Editorial Tags: Tenure listIs this diversity newsletter?: Newsletter Order: 0Disable left side advertisement?: Is this Career Advice newsletter?: Magazine treatment: Trending: College: Bates CollegeEmmanuel CollegeFrostburg State UniversityHendrix CollegeMillikin UniversitySan Diego State UniversityUniversity of Alaska SoutheastUniversity of North Georgia

Survey: Business leaders believe students are learning skills but not those needed to advance

Inside HigherEd - Tue, 08/28/2018 - 07:00

Though public support for higher education seems to be waning, this skepticism doesn’t appear to extend to potential employers, who say they still have faith in colleges and universities, according to a new survey conducted on behalf of the Association of American Colleges & Universities.

But while executives and hiring managers believe that institutions are teaching graduates the skills needed for entry-level jobs, they reported that students usually aren’t ready to be promoted.

AAC&U commissioned the Washington, D.C.-based Hart Research Associates to survey two groups: 500 or so business executives in the private sector, and 500 managers whose duties include recruiting and hiring new employees.

The opinions of the executives and the managers did not differ much -- in fact, 63 percent of both groups expressed “a great deal” or “quite a lot” of confidence in colleges and universities. Compare this to Gallup research from last year that showed only 44 percent of the random sample it polled had confidence in colleges and universities. The divide deepens along partisan lines, with only 33 percent of Republicans expressing confidence; 56 percent of Democrats reported confidence in higher ed.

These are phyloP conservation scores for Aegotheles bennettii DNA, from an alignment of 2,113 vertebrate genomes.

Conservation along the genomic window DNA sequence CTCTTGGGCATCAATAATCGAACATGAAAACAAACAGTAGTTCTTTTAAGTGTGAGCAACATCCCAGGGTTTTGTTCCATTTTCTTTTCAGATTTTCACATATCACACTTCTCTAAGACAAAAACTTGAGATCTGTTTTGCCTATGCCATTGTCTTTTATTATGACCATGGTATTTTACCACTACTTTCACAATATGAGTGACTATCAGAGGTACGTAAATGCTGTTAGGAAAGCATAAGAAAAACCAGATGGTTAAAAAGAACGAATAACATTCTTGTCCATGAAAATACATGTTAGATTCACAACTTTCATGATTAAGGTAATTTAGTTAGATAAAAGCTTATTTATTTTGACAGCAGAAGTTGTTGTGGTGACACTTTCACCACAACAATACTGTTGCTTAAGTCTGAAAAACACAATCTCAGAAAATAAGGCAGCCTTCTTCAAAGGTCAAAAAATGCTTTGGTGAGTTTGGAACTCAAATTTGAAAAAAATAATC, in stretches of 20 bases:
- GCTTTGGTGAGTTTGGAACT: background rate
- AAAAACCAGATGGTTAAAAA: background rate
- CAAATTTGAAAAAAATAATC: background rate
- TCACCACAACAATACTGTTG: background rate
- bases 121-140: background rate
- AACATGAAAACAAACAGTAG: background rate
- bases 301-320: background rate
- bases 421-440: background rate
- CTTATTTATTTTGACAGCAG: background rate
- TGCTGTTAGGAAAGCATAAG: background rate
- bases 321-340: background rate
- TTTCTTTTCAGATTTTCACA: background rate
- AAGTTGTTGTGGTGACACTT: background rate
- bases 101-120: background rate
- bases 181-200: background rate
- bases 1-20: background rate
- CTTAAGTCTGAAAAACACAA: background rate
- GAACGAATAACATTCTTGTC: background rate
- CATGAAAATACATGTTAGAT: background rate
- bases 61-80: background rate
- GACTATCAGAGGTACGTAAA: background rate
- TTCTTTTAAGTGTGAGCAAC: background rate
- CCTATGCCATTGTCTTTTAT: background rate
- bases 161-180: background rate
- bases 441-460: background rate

But the new AAC&U survey shows that 82 percent of executives and 75 percent of managers think completing a college education is “very important” or “absolutely essential.”

The association titled the report “Fulfilling the American Dream: Liberal Education and the Future of Work,” because it was mindful of the worries the public has about higher education, said AAC&U president Lynn Pasquerella.

“We want to restore our public trust in higher education and liberal education in particular,” Pasquerella said in an interview. “We can’t do that unless we address their concerns.”

While they are generally confident in higher education, business leaders' faith does diminish around the skills that students are learning in college. While a majority of employers (57 percent of executives, 60 percent of managers) believe that students have the knowledge to succeed in entry-level positions, few of them think graduates can advance in a workplace -- only 34 percent of executives and 25 percent of managers believe students have the skills to be promoted.

"When we talk about the liberal education, it’s often in terms of lifelong learning and preparing students not only for their first job, but for their last job," Pasquerella said.